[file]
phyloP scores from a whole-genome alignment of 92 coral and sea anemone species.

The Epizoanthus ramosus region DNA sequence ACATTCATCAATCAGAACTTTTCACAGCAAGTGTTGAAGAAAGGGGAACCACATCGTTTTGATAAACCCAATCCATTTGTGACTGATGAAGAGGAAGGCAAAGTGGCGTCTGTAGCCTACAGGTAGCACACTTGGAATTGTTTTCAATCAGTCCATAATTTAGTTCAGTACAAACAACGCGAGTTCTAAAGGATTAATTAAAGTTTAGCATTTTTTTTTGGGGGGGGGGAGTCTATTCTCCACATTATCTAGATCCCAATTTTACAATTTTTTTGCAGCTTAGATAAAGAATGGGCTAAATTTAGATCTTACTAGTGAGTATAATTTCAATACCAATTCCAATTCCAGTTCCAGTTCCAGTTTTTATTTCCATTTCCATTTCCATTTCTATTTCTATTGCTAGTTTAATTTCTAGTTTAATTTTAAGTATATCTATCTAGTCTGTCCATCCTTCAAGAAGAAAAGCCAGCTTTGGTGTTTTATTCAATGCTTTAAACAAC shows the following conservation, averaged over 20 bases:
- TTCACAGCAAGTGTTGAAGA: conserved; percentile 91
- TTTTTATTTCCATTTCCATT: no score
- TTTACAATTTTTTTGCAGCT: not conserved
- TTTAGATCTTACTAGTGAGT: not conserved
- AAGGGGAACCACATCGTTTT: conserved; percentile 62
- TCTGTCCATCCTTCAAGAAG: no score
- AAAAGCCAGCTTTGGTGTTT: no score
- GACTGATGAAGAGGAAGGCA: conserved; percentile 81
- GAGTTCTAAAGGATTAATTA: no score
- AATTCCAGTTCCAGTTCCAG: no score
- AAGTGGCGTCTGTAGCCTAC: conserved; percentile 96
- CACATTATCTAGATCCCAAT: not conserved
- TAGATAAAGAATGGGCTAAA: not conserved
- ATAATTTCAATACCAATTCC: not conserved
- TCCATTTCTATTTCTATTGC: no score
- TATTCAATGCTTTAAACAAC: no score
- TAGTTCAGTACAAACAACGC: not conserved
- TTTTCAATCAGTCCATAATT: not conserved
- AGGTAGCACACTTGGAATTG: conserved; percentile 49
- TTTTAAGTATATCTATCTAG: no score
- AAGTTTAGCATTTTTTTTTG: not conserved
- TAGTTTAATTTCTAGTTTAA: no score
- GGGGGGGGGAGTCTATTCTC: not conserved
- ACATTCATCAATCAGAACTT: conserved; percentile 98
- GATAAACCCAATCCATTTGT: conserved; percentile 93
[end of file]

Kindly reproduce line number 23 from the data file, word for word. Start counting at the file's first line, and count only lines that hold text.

- AAGTTTAGCATTTTTTTTTG: not conserved